No Long-Term Benefit
Many other purchases for which debt, such as credit cards and payday loans, is used have no long-term benefit. For example, if you buy a knick-knack for your home with a credit card and don’t pay the balance when the credit card is due, you will be paying interest for something that has no long-term benefit to you. I consider using debt for items or experiences with no long-term benefit to be bad.
There is a gray area. If you use debt to buy clothes that are required for your job, the clothes themselves don’t have a long-term benefit, but they could be considered as creating the ability to go to work and earn money. As such, while I would normally consider clothes as a poor use of debt, I can see how work clothes that allow you to increase your income might need to be financed for a month or two on a credit card.
Characteristics of Good Debt (vs Bad Debt)
The first requirement of good debt is that it doesn’t have any of the characteristics of bad debt. That is, good debt:
- Has terms you fully understand.
- Fits in your budget, especially if your budget also includes saving for retirement, large purchases and an emergency fund.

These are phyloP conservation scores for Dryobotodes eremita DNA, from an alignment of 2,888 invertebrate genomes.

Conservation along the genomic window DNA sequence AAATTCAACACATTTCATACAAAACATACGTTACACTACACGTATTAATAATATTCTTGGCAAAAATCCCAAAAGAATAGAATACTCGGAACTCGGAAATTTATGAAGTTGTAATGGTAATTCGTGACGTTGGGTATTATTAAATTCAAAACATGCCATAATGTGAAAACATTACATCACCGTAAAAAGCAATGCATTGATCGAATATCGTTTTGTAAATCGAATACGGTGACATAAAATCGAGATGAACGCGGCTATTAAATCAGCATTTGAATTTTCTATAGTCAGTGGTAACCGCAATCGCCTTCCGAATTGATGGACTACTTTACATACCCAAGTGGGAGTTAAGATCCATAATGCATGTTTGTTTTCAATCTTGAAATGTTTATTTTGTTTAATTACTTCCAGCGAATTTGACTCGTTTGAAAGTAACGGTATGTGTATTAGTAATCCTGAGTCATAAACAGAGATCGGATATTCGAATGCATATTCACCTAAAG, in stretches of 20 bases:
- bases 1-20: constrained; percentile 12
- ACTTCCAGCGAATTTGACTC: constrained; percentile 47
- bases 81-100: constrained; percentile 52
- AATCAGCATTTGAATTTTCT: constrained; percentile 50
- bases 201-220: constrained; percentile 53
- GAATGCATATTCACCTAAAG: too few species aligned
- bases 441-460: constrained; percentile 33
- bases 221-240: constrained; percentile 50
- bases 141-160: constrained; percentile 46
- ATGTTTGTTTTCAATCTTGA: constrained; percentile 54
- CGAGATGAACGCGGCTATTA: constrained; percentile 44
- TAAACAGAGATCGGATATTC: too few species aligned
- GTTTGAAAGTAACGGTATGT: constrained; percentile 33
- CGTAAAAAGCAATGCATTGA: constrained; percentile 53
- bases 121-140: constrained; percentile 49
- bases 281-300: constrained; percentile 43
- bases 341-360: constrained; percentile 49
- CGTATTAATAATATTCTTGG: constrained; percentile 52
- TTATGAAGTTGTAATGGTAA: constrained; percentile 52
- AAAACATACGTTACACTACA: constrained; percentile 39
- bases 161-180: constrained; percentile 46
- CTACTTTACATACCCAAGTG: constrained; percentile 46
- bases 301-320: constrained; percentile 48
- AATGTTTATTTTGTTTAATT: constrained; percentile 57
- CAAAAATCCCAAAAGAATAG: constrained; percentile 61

- Is one that has a reasonable interest rate.
- Isn’t backed by depreciating collateral.
- Is used for something with long-term benefit.
There are many ways in which a debt can create a long-term benefit. I’ve mentioned buying clothes required for a job that allows you to earn money, in particular a lot more money than the cost of paying off the debt.
Your Primary Residence
Most people borrow, using a mortgage, to purchase a home. The market values of homes generally increase over long periods of time, though there are periods of times when the market values of homes decrease. In addition, there are a lot of carrying costs of owning a home, such as insurance, property taxes, maintenance and repairs. However, by owning a home, you don’t have to pay rent which, in theory, covers all of the costs of home ownership.